SPECIAL INFORMATION-SHARING PROCEDURES

The Proposed Rule would require Covered Investment Advisers to comply with certain information-sharing procedures for the detection of money laundering or terrorist activity. Specifically, the Proposed Rule would “expressly subject investment advisers to FinCEN’s rules implementing the special information sharing procedures to detect money laundering or terrorist activity of sections 314(a) and 314(b) of the USA PATRIOT Act.”18 As a result, “law enforcement would be able to request from Covered Investment Advisers, where there is reasonable suspicion and credible evidence, potential lead information that might otherwise never be uncovered.”19 In addition, Covered Investment Advisers would be able to “participate in voluntary [ ] information sharing arrangements, through which they would be able to gather additional information from other financial institutions, which would enable broader understanding of customer risk and filing of/or file more comprehensive SARs, for example.”20

SPECIAL DUE DILIGENCE REQUIREMENTS

The Proposed Rule would subject Covered Investment Advisers to special due diligence requirements for private banking and correspondent bank accounts involving foreign persons under regulations implementing Section 312 of the USA PATRIOT Act. As a result, Covered Investment Advisers will be required to “maintain due diligence programs for correspondent accounts for foreign financial institutions and for private banking accounts that include policies, procedures, and controls that are reasonably designed to detect and report any known or suspected money laundering or suspicious activity conducted through or involving any such correspondent or private banking accounts.”21

In addition, the Proposed Rule would require Covered Investment Advisers to implement certain “special measures” under Section 311 of the USA PATRIOT ACT for jurisdictions where the Secretary of the Treasury “finds that reasonable grounds exist to conclude that a foreign jurisdiction, institution, class of transaction, or type of account is a “‘primary money laundering concern’”22 and similar special measures under the Combatting Russian Money Laundering Act, which allows for special measures in the context of Russian illicit finance.

REQUEST FOR COMMENTS

As noted above, FinCEN is requesting public comments on the Proposed Rule by April 15, 2024. In particular, FinCEN is seeking comments in response to sixty specific questions covering the following topics:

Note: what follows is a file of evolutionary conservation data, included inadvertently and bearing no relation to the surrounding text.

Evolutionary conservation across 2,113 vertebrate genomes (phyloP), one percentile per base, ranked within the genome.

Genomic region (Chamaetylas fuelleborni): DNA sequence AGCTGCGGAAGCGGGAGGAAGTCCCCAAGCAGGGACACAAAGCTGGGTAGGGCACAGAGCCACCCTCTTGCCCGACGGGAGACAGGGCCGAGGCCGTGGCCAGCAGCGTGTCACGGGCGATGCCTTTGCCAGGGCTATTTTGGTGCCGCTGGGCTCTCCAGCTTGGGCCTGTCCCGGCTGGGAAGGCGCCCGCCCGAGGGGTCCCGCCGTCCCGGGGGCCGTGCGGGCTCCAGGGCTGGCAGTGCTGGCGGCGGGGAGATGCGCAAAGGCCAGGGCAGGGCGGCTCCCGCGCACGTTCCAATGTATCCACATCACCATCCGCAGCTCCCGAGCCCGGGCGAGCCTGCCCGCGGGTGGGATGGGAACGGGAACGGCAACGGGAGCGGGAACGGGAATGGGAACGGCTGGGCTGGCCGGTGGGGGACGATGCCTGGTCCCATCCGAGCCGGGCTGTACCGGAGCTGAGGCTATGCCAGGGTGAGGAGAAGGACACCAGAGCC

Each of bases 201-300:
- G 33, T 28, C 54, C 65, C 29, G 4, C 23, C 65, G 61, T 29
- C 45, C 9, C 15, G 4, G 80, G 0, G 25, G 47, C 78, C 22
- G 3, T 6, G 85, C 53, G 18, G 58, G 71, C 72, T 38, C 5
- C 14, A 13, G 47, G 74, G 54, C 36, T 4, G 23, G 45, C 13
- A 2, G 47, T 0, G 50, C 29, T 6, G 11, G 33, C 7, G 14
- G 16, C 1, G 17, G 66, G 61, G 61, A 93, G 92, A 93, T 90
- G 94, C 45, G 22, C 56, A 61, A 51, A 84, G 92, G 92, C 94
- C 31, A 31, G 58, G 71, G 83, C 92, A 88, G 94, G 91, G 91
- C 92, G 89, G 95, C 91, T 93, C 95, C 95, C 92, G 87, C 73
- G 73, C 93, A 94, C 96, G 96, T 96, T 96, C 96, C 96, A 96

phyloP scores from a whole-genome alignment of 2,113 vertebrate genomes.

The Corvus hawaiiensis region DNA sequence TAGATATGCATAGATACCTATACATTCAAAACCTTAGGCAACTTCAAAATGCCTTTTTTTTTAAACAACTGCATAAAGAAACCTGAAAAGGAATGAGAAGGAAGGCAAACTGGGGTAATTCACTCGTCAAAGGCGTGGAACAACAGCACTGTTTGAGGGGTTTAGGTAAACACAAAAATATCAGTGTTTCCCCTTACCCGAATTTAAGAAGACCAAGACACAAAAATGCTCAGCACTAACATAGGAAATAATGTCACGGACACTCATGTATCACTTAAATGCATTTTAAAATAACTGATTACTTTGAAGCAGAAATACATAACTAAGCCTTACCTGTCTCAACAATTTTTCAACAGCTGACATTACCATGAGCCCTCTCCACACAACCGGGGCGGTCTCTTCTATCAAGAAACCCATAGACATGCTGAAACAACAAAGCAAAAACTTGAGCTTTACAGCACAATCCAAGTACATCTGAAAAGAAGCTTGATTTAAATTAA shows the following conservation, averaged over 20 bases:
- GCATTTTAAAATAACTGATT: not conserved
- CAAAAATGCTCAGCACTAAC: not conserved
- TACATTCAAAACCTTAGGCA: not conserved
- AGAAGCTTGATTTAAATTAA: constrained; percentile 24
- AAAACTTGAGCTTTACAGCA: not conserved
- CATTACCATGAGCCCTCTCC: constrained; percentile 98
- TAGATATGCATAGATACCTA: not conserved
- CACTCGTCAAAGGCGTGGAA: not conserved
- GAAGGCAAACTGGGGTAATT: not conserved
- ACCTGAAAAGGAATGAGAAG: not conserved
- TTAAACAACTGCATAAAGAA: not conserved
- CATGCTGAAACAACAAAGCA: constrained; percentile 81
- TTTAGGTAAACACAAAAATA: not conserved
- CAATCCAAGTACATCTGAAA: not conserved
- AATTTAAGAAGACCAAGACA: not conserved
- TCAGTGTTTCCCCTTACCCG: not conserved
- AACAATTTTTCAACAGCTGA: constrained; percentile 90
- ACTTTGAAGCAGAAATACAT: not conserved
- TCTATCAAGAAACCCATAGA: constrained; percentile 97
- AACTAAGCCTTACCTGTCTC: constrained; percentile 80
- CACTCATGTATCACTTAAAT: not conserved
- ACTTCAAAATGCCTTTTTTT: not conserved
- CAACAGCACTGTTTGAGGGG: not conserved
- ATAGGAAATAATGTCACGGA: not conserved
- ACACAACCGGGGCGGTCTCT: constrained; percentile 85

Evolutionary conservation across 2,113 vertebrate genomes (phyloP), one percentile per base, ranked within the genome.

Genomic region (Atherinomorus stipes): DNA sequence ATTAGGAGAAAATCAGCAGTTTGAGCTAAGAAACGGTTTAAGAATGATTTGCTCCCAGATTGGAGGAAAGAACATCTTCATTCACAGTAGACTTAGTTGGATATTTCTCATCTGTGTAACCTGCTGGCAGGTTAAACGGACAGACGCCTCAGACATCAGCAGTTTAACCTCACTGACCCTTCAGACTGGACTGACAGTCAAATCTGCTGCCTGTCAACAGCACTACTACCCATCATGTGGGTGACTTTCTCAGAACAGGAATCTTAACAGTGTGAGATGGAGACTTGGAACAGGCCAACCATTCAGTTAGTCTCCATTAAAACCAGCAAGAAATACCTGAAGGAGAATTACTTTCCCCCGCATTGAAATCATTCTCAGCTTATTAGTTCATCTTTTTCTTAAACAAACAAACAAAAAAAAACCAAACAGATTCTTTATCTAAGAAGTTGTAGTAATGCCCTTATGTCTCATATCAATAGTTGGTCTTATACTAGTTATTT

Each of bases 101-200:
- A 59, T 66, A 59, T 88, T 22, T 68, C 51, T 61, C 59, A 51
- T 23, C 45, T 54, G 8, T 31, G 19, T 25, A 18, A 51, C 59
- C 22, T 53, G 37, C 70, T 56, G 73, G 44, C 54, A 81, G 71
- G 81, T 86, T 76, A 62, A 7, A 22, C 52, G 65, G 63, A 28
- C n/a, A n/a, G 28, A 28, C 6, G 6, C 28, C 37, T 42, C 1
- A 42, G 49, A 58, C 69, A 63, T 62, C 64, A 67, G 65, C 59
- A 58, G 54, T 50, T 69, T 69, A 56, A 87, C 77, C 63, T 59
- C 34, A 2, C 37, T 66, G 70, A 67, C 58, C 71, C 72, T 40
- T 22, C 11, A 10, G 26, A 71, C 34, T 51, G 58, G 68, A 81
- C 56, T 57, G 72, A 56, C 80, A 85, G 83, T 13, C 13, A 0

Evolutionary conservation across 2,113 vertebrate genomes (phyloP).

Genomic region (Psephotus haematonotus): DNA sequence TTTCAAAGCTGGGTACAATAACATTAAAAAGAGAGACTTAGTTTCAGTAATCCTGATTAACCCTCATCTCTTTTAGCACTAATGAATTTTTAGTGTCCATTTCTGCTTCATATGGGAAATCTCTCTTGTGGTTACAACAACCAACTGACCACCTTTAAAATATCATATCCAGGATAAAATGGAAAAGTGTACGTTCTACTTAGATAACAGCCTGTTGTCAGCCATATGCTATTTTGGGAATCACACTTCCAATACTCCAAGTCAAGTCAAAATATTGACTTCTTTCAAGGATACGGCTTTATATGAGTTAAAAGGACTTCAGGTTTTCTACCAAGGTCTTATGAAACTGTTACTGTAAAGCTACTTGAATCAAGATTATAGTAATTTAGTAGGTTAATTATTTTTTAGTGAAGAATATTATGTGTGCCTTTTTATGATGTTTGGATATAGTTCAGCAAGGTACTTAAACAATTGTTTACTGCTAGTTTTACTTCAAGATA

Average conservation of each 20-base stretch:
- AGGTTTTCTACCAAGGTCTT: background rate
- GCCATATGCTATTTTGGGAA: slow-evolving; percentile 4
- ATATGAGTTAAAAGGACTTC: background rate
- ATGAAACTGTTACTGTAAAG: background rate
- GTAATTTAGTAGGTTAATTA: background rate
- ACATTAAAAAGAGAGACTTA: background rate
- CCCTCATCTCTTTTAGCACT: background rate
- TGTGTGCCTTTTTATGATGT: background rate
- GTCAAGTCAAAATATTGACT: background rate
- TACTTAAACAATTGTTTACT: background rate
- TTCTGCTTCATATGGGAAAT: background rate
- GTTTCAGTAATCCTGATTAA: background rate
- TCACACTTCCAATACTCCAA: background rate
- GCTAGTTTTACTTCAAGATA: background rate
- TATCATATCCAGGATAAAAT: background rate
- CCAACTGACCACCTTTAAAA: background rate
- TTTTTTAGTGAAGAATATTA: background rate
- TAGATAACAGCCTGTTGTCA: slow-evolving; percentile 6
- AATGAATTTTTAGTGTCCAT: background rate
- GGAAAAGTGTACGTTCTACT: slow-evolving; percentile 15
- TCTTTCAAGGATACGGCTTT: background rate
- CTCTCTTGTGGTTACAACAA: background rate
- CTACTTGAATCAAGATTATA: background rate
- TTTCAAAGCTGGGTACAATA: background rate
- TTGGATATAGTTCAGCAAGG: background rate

• The Proposed Rule’s proposed definition of “investment adviser” (e.g., is there duplication with existing requirements under the Investment Advisers Act of 1940, whether other categories of entities, like advisers to mutual funds, be exempted);
  • The Proposed Rule’s proposal to require Covered Investment Advisers to file CTR and comply with the Recordkeeping and Travel Rules (i.e., are banks already sufficiently gathering this information);
  • The Proposed Rule’s exclusion of foreign investment advisers and state registered investment advisers;
  • The Proposed Rule’s requirement that Covered Investment Advisors submit SARs;
  • The Proposed Rule’s special information sharing procedures (including the circumstances under which investment advisers would enter into voluntary 314(b) information sharing arrangements); and
  • The Proposed Rule’s special diligence requirements.

1See FinCEN, Anti-Money Laundering Program and Suspicious Activity Report Filing Requirements for Registered Investment Advisers, 80 FR 52680 (Sept. 1, 2015). Notably, FinCEN’s 2015 proposed investment adviser rule was never finalized, and has been formally withdrawn by FinCEN concurrently with the Rule.

2See FinCEN, Financial Crimes Enforcement Network: Anti-Money Laundering/Countering the Financing of Terrorism Program and Suspicious Activity Report Filing Requirements for Registered Investment Advisers and Exempt Reporting Advisers, 89 FR 12108, 12108 (Feb. 15, 2024) (hereinafter, the “Rule”).

3See id.

4See id.

5See id.

6See id.

7See FinCEN, Customer Due Diligence Requirements for Financial Institutions, 81 FR 29398 (May 11, 2016).

8See the Rule at 12122.

9See id. at 12123.

10See id.

11See id. at 12125.

12See id. at 12128.

13See id. at 12131.

14See id. at 12109.

15See id. at 12120.

16See id. at 12121.

17See id.

18See id. at 12134.

19See id.

20See id.

21See id. at 12135.

22See id.

DISCLAIMER: Because of the generality of this update, the information provided herein may not be applicable in all situations and should not be acted upon without specific legal advice based on particular situations.